Nausea and vomiting can negatively affect your electrolyte balance even more than simple sweating. This situation becomes dire very quickly on the construction site because someone who is nauseous and vomiting may not be able to keep replenishing fluids down and will deteriorate rapidly.
Heat-Related Illness Warning Signs
Start by looking for signs of dehydration before it progresses to heat exhaustion. Excessive thirst, headaches that don’t go away with increased fluid intake and a break in the shade, muscle cramps, etc… are all signs construction workers are having heat stress issues. If these symptoms go unnoticed or unresolved, construction workers can deteriorate into the more severe symptoms of heat exhaustion or heat stroke.
How To Treat Heat Stress & Heat-Related Illnesses
For anyone on the job site displaying HRI symptoms, you need to take immediate action. Stop them from working, move them into the shade, and push clear fluids. Have the person drink water and zero caffeine electrolyte replacement drinks. Popular drinks include:
Keep a close eye on the individual. If they recover with fluids and shade, send them home for the day. If they do not recover, or they deteriorate and show signs of heat exhaustion call 911. Then, move them indoors and into an air-conditioned space if possible. Stay with the patient until EMS arrives.
DO NOT put ice-cold water on a construction worker suffering heat exhaustion or heat stroke as this can cause them to go into shock making the situation worse.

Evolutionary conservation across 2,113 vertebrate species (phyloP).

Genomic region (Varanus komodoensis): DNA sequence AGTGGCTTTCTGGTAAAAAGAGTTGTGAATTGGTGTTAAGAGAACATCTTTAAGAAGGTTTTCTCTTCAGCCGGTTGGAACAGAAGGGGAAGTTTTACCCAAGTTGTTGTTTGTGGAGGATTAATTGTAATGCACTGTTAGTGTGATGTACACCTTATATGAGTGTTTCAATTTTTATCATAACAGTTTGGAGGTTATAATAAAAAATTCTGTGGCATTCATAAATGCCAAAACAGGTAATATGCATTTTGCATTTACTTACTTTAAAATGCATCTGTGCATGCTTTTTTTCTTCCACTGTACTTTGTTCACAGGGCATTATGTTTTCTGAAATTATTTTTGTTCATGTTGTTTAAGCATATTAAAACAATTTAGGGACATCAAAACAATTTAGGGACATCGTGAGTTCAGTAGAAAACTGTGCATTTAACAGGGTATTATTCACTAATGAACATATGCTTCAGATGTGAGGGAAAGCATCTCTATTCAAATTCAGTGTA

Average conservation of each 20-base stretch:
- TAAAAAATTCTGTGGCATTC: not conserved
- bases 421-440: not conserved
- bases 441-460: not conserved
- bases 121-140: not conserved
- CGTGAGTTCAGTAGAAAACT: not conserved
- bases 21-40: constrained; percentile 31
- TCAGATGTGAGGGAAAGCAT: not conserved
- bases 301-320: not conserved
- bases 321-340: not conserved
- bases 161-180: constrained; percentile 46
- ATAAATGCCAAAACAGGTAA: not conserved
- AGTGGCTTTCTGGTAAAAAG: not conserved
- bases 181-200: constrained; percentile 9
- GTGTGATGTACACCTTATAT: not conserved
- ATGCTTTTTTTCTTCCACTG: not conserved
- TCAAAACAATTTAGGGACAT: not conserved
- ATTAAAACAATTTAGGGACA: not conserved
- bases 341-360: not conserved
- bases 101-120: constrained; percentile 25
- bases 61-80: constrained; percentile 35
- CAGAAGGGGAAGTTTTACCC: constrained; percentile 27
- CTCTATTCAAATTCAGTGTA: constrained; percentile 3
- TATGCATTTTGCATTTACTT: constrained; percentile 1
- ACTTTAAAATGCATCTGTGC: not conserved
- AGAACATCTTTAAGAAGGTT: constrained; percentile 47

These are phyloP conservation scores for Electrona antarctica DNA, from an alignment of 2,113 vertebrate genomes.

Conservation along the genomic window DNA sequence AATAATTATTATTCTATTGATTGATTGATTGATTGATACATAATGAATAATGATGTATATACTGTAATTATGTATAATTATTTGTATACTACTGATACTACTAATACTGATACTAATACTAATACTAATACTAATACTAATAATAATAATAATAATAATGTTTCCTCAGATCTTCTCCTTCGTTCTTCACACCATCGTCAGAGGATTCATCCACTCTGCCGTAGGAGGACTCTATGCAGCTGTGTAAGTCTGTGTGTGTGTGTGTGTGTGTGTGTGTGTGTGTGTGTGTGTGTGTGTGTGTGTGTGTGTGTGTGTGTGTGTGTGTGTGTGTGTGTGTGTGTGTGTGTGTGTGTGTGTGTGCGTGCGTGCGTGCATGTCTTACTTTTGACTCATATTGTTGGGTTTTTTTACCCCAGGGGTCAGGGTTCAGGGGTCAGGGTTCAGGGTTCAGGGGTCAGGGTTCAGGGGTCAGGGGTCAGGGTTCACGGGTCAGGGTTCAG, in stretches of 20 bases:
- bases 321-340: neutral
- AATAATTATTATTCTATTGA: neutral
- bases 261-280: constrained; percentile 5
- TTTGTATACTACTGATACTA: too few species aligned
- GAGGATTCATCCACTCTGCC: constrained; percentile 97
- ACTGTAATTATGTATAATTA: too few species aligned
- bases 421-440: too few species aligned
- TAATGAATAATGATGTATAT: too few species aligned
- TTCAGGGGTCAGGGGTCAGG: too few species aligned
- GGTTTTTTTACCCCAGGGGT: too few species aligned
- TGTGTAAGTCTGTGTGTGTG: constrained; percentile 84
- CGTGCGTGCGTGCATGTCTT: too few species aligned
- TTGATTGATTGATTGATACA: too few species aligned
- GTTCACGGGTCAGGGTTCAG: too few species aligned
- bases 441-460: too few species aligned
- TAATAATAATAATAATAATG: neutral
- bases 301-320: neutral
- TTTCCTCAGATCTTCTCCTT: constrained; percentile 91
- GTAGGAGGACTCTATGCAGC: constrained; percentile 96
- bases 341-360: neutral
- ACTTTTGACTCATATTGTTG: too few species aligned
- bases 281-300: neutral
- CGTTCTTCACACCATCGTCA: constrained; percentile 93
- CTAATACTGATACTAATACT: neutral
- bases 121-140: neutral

Heat Stress Prevention Best Practices
When working in heat on the construction site, it's important to keep the following heat stress prevention tips in mind:
1. Stay Hydrated
Drink more water and fluids than you think you need on the construction site in hot or humid months. If you wait to drink only when you are thirsty, dehydration has already begun. On average, construction workers sweat between 27 oz. and 47 oz. per hour during strenuous work. Compare this amount to 16.9 oz. water bottles you commonly see on construction sites and it is easy to see how someone could get dehydrated even if they are consuming 1 bottler per hour.
2. Take Breaks
Take frequent breaks from the sun and heat. Find and use air-conditioned shade when it is available and provide shade with pop-up tents when no other shade is available on your construction site. Nowadays, it is common for tradespeople and construction workers to take more breaks in the summer months to allow their bodies to cool down as well as hydrate.
3. Take Time to Adapt
Allow your body to adapt. It can take up to two weeks for a healthy construction worker to acclimatize in a hot environment. Be especially watchful of people who may be new to the environment and job site as they are less likely to be aware of the signs of dehydration and heat stress.
4. Adjust Starting Time
Adjust the starting time for construction work if possible. Many jobs outdoors start much earlier in the day during the summer months to keep workers out of the intense heat of the afternoon sun. If the schedule allows, move your starting times or strenuous work time accordingly, so you can safely work around the hottest time of the day.
Take Heat Stress Seriously When Working in Heat
Know the signs of HRIs and heat stress in workers on the construction site. The attitude of being tough and pushing through the pain could have lethal consequences. Have a plan and supplies in place for dealing with heat stress on your construction site. Always call 911 for anyone you feel may be in danger of heat exhaustion or heat stroke.